Are there instances where a person might not prepare, or might not be the first to act because they don't want to look foolish?  To suddenly cry "the sky is falling!," "everybody run!", and it then turns out it was nothing?

          So, you wait to see if someone else says it, or you wait to see if it's going to be as bad as you think, and in the waiting you lose the time or planning that would have saved your life.

          "He's done a hell of a job, because I'm not aware of any Arabian horses being killed in this storm." Kate Hale re FEMA Dir. Mike Brown.

          by OLinda on Mon Sep 12, 2005 at 06:17:27 PM PDT

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          •  I hear what you're saying (none)
            Keep in mind that preparedness is not an all-or-nothing proposition.  Many people have some level of preparedness, whether they consciously realize it or not.  The problem comes when circumstances exceed the limits of your stubborn neighbor's half-assed notions of post-earthquake survival.

            My general point is that rational preparedness is about managing your risk in ways that reflect the probability and impact of a particular event on you and your community.  If you don't factor in both probability and impact, you'll end up spending time and money on something that's not likely to ever affect you.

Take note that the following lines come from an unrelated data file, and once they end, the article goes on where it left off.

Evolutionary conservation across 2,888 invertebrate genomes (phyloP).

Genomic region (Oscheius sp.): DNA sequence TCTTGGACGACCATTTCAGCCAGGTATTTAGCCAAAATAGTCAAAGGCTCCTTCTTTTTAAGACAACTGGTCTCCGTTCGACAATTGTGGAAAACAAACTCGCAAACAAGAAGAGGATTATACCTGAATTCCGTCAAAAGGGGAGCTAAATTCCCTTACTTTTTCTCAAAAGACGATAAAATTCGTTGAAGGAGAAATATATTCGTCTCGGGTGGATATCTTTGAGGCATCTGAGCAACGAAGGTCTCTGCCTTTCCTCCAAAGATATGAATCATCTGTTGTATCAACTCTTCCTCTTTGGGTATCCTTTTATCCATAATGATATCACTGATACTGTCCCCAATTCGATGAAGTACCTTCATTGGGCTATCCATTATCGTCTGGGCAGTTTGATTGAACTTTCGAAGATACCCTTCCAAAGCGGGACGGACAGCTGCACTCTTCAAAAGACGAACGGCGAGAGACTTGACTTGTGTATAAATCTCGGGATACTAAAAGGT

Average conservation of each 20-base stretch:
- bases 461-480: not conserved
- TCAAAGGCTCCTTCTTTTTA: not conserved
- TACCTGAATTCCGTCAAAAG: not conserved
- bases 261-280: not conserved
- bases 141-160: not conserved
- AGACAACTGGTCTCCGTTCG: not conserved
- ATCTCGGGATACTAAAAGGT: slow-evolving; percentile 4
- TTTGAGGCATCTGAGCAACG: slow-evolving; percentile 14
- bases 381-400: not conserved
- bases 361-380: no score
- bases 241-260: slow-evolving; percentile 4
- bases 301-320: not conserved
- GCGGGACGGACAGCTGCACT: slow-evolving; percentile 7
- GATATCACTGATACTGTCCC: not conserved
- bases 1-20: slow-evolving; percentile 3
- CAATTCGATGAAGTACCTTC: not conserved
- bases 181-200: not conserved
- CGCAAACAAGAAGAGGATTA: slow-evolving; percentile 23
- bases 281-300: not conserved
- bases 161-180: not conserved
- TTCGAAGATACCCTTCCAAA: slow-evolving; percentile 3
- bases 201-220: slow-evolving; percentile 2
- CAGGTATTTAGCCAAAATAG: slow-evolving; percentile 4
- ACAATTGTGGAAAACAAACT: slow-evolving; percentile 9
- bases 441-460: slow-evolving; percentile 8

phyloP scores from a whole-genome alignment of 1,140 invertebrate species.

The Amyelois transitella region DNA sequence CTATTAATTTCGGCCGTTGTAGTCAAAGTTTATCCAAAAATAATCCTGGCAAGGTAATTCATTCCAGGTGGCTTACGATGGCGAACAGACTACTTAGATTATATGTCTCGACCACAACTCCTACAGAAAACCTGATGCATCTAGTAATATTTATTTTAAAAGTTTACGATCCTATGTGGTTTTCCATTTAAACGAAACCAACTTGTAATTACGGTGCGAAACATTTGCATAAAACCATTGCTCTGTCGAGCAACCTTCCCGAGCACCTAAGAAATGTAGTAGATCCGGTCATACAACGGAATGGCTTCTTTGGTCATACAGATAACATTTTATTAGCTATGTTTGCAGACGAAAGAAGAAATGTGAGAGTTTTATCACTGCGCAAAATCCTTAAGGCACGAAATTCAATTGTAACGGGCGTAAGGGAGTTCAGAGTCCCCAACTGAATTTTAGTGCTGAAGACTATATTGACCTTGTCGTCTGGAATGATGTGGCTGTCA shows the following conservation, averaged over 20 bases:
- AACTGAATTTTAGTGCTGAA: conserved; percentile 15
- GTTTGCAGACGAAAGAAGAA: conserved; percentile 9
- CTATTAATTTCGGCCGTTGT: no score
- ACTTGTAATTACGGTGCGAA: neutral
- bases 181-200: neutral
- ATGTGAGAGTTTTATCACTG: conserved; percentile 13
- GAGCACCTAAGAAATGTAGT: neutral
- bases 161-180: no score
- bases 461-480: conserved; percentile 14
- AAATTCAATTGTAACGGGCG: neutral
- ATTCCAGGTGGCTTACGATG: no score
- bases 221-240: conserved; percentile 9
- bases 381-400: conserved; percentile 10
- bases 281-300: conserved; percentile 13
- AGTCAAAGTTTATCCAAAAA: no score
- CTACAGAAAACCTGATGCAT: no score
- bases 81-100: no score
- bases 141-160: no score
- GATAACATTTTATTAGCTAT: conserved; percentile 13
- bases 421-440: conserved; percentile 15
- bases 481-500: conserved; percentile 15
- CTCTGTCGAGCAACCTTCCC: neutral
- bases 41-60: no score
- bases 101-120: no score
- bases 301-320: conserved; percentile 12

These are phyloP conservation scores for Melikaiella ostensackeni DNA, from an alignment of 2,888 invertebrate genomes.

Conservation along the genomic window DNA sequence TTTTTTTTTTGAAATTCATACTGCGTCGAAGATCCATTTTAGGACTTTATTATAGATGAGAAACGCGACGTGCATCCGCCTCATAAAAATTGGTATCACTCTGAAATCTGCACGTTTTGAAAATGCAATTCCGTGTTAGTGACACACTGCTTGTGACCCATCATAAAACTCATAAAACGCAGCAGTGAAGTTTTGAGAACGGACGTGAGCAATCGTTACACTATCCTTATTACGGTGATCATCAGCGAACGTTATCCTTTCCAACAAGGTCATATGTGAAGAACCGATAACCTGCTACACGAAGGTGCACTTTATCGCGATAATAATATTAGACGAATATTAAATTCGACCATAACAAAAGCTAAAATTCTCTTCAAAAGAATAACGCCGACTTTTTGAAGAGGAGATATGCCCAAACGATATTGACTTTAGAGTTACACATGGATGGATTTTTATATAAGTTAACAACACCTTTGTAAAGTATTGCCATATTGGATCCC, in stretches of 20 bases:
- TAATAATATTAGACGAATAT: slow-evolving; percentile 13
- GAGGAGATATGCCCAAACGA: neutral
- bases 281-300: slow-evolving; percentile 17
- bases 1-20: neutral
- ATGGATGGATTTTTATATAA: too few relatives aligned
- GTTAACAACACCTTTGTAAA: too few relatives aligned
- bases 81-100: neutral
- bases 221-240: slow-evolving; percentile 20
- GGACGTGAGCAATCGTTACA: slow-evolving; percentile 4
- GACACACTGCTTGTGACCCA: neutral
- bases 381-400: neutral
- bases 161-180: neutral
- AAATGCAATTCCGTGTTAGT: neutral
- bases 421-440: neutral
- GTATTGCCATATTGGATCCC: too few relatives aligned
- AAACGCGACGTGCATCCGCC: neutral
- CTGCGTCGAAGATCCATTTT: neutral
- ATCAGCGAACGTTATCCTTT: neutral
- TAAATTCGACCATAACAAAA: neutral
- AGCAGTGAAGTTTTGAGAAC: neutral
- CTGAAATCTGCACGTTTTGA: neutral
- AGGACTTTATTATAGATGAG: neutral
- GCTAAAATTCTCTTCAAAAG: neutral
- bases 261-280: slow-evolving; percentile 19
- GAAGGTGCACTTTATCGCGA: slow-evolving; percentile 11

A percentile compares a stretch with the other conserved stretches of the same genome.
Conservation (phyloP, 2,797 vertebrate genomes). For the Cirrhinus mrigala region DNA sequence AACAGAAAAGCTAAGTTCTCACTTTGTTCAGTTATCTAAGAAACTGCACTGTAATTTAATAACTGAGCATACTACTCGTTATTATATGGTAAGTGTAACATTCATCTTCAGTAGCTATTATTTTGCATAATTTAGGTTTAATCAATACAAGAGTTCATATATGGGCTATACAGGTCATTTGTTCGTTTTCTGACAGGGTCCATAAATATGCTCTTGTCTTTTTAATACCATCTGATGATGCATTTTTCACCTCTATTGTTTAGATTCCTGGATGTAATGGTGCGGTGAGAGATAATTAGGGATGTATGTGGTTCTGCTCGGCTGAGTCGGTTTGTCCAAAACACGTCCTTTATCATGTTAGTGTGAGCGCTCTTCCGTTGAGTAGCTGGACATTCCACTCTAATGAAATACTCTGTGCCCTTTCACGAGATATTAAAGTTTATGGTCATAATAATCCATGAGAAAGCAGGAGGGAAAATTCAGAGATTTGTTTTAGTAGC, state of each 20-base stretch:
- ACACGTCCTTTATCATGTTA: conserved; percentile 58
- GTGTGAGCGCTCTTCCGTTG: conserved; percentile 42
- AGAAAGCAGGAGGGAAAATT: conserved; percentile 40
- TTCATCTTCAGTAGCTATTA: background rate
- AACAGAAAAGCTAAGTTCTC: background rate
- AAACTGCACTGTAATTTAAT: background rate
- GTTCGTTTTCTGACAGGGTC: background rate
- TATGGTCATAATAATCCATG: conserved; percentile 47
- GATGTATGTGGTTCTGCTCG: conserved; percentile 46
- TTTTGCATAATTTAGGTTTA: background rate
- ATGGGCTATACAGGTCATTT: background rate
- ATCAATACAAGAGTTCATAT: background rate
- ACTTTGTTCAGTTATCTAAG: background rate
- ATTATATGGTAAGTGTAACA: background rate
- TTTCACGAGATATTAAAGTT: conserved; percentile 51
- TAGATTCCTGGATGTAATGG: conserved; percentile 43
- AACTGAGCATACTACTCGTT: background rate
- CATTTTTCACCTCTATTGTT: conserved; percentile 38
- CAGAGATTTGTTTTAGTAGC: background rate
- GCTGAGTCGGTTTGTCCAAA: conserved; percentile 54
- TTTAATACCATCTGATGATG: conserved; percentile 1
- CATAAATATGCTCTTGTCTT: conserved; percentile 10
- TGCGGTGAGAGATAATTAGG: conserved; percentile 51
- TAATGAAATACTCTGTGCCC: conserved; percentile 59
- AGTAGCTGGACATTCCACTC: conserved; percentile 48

For what it's worth, here's how I approach the problem:

            First, I optimize my preparedness strategy to primarily address high-probability/high-impact events.  Generally speaking, this also takes care of any potential events in the high-prob/low-impact category as well.  For these situations, I have both response plans and material preparations in place.

            Next, I look to see if any minor adjustments to my current plans could anticipate events in the low-prob/low-impact category.  If so, I'll slipstream those in.  If not, I accept the risk and move on.

            Finally, we come to low-probability/high-impact events, e.g. a 30KT nuke detonating aboard a container ship sailing under the Golden Gate.  For a relatively improbable scenario such as this (or similar ones) I prepare exclusively through research and planning.  

            For example, because I know that my family can effectively shelter-in-place much longer than the expected time required for my CERT team to receive and distribute potassium iodide supplements, I do not feel the need to stockpile them myself.  Likewise, the disposable Tyvek coveralls in my emergency kit, coupled with my half-mask respirator and goggles, would be adequate (disposable!) protection to enable me to go outside and rinse down my house after a few days.

            I'm the last one to suggest that anyone should take a wait-and-see approach to preparedness, obviously.  I simply suggest that each preparedness plan should be based on rational, managed risk rather than fear of extremely unlikely events.


            You are so evolved it boggles my fragile little mind. Now give me a 4, fucker. (Bill In Portland Maine, to Meteor Blades)

            by AlphaGeek on Mon Sep 12, 2005 at 11:06:47 PM PDT